For the third offseason in a row, welcome back to Blast From the Past. The random, oh yeah, remember him? players in recent Pittsburgh Steelers’ history. Some made an impact to the team, others cut early and never heard from again. But they all produce some level of fuzzy nostalgia.
Brian St. Pierre has, for reasons unknown to me, always rattled in my head. Perhaps that can be attributed to being part of the Madden generation, who poured over rosters for hours and hours in lieu of math homework. I still remember my unsung heroes (Trung Canidate), my favorite play (Flanker Screen), and the best parts of Franchise Mode (listening to the Tony Bruno Show).
So St. Pierre is full of nostalgia for me. Which is handy because he’s short on football memories. He started two years at Boston College, leading the Golden Eagles to 9-4 and 8-4 records. Though his senior season could be considered a down year, interceptions nearly equaling touchdowns, he was brilliant in his final collegiate game, throwing for 342 yards and three scores in a 51-25 thrashing of Toledo.
Or this legitimately fantastic throw late in the game against Miami.
That was enough for the Steelers to take him in the 5th round of the 2003 draft. From this old Ed Bouchette article, Mike Mularkey admired his gunslinger attitude.
“He’s an intelligent quarterback who played in a pro-style offense,” Mularkey said. “He’s very, very confident, sometimes so confident he’ll force some things. I like his demeanor.”
But Brett Favre, he was not. In the article, Bouchette added the team would have plenty of time to groom St. Pierre and groom they did. He sat on the bench his entire rookie season. That was almost the same case for 2004. Almost.
In the final game of the regular season vs the Buffalo Bills, the Steelers chose to rest their starters. It was the easy decision. They were 14-1, #1 seeds, and pounced on the chance to rest up. It was that game that helped uncover future stars. Willie Parker burst onto the scene for 102 yards. James Harrison recovered a fumble and dashed into the end zone (we’re going to break that play down sometime). And St. Pierre got his one shining moment as a Steeler. Taking over for Tommy Maddox late in the second half, he’s actually credited with perhaps an NFL first. A “comeback” despite not completing a pas.
St. Pierre entered the game with the Steelers trailing 17-16 shortly after a Nate Clements pick six; I *believe* Maddox was injured after a Pat Williams sack the following series. So it was up to BSP. He did his part, diligently handing the ball off to Parker. It was a lucky exchange, evidently, because Parker busted down the left sideline for 58 yards.
His lone pass attempt came two plays later. It fell incomplete to Verron Haynes, prompting Jeff Reed to boot a 37 yard field goal to retake the lead, one the Steelers would not hand back.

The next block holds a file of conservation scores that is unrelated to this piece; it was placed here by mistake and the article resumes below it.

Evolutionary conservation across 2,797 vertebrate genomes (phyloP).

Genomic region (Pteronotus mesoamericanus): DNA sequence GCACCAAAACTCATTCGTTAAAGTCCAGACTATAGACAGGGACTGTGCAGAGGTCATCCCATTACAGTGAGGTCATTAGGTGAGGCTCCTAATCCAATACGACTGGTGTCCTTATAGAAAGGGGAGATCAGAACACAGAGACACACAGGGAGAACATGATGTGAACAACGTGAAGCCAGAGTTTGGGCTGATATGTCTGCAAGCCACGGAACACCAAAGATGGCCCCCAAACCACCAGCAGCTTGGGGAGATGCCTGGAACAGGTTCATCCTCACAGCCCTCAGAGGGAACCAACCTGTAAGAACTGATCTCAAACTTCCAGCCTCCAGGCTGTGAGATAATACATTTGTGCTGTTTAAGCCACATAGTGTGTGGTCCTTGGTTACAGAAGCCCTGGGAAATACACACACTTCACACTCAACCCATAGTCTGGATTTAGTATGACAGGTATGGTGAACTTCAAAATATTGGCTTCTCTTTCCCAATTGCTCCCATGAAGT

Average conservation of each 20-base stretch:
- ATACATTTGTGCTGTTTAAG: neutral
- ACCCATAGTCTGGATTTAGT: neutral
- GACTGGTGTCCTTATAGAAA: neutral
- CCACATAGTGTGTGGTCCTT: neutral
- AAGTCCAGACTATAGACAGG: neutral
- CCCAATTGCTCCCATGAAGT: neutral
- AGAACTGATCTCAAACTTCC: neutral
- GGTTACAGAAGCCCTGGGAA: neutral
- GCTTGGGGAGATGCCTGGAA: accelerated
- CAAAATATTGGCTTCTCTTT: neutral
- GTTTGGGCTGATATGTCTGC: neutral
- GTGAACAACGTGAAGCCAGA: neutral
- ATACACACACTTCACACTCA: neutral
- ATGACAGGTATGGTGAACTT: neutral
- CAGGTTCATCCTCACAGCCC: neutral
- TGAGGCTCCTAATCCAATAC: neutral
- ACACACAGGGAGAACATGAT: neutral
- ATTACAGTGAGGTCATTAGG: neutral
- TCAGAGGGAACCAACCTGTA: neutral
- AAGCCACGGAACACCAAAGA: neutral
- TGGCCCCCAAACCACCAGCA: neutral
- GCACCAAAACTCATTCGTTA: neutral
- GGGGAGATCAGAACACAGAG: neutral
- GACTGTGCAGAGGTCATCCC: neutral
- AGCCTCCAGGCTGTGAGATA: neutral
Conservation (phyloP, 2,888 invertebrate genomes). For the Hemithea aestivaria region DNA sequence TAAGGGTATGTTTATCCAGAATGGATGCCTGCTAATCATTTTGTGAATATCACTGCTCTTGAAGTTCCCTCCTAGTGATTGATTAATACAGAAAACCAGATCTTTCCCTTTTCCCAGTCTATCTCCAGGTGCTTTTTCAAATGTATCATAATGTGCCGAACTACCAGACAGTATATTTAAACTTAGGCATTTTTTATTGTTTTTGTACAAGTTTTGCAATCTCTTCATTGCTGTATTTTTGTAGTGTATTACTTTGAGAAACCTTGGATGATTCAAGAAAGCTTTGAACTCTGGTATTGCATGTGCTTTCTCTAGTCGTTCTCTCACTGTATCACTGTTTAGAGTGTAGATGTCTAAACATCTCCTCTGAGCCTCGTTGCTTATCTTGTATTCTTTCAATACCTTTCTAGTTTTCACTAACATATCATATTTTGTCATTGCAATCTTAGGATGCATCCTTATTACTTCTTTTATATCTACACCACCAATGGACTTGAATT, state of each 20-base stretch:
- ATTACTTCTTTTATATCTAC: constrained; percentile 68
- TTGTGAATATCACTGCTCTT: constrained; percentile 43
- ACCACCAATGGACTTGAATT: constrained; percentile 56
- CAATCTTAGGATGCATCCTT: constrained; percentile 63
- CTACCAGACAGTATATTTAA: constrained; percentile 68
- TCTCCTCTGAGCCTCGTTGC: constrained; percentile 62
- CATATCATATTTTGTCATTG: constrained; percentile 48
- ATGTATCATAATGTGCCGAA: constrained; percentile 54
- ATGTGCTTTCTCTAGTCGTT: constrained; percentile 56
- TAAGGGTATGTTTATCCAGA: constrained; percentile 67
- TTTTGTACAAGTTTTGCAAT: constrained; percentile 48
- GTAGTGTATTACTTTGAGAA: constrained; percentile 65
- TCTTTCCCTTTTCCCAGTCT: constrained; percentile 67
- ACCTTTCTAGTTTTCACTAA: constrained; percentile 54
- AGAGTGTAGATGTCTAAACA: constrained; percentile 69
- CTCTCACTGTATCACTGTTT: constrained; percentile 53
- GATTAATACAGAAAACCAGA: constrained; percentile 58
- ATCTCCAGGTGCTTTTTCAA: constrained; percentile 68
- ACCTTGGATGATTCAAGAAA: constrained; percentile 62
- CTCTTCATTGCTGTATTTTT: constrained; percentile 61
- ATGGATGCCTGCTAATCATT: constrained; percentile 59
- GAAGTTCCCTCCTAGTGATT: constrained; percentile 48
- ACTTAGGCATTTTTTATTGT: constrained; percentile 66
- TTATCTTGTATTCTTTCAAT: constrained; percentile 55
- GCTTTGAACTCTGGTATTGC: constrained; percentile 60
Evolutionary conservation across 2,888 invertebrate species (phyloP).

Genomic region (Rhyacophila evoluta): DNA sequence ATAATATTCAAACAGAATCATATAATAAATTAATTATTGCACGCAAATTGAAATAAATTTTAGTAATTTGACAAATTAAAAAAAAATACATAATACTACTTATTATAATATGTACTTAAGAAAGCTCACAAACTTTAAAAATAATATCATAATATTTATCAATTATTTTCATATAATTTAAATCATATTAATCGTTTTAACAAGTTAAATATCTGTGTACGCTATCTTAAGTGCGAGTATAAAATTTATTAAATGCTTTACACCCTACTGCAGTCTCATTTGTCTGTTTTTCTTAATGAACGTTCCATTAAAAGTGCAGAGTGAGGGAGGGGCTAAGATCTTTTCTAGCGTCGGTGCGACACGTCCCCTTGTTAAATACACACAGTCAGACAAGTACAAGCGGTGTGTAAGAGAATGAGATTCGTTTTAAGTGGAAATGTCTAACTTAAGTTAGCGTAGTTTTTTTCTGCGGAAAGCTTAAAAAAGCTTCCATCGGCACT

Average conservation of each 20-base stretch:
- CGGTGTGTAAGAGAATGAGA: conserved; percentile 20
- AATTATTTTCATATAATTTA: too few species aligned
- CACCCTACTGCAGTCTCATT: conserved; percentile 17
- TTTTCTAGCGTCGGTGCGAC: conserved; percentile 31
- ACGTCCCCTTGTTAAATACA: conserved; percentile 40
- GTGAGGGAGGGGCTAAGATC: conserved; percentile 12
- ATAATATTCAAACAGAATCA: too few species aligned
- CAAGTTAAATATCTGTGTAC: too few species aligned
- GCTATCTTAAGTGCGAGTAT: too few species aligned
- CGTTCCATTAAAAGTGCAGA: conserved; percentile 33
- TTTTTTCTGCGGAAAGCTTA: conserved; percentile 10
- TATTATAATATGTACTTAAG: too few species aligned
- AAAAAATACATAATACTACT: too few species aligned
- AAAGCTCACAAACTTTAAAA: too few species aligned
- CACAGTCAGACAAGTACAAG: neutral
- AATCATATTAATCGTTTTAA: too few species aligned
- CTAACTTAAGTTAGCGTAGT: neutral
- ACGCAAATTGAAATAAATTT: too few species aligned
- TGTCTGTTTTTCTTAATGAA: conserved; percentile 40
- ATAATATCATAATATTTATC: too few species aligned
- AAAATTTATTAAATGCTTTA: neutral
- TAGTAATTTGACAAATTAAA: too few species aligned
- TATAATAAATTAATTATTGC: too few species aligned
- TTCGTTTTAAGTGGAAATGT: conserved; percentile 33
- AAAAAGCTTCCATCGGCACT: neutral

On the next drive, the Steelers would run 14 plays. They were all runs. But St. Pierre had the play of the day. On 4th and 1 from the Buffalo 37, Bill Cowher called for a naked bootleg by his quarterback. The Bills were fooled and Pierre, with a good block from Lee Mays, stumbled over the marker. We wouldn’t be proper bloggers if we didn’t have the play so here you go.
After Buffalo failed an onside kick, St. Pierre kneeled out the clock and the Steelers moved to 15-1, at the time, only the 4th team to ever do it. The Steelers’ story doesn’t have a happy postseason ending, let’s, uh, not talk about that blast from the past, but this was the pinnacle of St. Pierre’s career in Pittsburgh.
Fail to take a snap for five years is usually enough to push you out of the league. Not St. Pierre. But there were a lot of U-Hauls’s in his life for the rest of his professional career. Baltimore, then back to Pittsburgh, yo-yo’d on and off the roster. His original stint in Pittsburgh ended on a sour note. Speaking with our good friend Ron Lippock three years ago, St. Pierre said the team told him he was going to make the roster in 2005. He obviously didn’t and later in the year, Kevin Colbert tried to get St. Pierre off the Ravens’ practice squad. He declined, still angry about the whole situation and going off the Ravens’ promise he would get called up if there was an injury.
St. Pierre did return the next two years and spoke highly of the organization in the interview. An interview worth checking out.
Ken Whisenhunt gave him a cushy landing in Arizona where in 2009, when he was 29, he got back on the field. He would throw his first touchdown…and interception, and fumble, all in a span of four attempts.
He fumbled on a two yard run, recovering it, but promptly threw to cornerback Tramon Williams the next play. On the following drive, he would put up Arizona’s only points of the game, hitting Larry Fitzgerald for a three yard touchdown.
Carolina grabbed him in 2010 where he would enjoy another first. His first start. With Jimmy Clausen knocked out due to a concussion, St. Pierre came out of the bullpen to start for. But it wasn’t pretty. He completed fewer than half his passes and was pick-six’d twice. You can check out Ed Reed getting him here.
That was the end of his NFL career. It wasn’t the end of his football one.
After doing some radio work for Boston College football, St. Pierre moved into coaching. He is now the head coach at St. John’s Prep High School in Massachusetts. Success was immediate and he’s won at least seven games in each of the three years he’s led the team. Here he is discussing his first win back in 2014.
I admit I’ve written way more than I thought I would on him. But that’s why the topic is fun. For a guy who threw all of one career pass in Pittsburgh, and only 33 in his entire career, there’s a – to me, at least – interesting story which continues today.
Brian St. Pierre, your blast from the past.